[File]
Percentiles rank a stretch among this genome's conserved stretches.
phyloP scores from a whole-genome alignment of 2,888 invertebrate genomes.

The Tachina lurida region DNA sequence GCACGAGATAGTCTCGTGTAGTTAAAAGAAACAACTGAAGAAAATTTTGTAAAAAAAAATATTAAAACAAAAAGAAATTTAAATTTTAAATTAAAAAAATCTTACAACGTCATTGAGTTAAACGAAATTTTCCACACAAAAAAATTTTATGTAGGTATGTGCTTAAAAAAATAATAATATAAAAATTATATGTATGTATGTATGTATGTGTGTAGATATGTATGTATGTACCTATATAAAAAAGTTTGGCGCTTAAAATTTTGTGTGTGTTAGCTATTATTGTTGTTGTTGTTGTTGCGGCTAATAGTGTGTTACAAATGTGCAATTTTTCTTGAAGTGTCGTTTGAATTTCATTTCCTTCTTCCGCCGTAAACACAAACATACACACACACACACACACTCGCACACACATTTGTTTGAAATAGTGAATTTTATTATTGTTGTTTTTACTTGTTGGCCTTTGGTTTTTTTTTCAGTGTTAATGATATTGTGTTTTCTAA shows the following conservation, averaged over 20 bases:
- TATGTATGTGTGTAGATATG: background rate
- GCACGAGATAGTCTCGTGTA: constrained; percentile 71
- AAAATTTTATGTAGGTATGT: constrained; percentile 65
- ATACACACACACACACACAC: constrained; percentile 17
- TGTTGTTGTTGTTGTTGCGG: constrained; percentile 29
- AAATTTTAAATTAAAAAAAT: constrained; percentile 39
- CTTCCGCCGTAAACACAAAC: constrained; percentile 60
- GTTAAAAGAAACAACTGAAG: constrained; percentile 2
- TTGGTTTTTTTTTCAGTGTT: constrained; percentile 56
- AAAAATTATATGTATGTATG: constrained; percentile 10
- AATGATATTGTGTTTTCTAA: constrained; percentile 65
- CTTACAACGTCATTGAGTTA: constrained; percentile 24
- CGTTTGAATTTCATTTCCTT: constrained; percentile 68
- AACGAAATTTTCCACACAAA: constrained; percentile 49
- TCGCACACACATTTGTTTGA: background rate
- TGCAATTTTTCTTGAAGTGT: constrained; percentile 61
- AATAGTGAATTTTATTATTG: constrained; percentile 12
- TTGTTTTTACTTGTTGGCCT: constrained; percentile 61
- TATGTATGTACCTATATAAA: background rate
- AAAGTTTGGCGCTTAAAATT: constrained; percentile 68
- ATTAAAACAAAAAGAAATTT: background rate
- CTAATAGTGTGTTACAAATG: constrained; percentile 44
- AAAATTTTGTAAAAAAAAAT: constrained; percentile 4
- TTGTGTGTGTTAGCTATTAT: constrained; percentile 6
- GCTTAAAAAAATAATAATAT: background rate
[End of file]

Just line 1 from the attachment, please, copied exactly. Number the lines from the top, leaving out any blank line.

Percentiles rank a stretch among this genome's conserved stretches.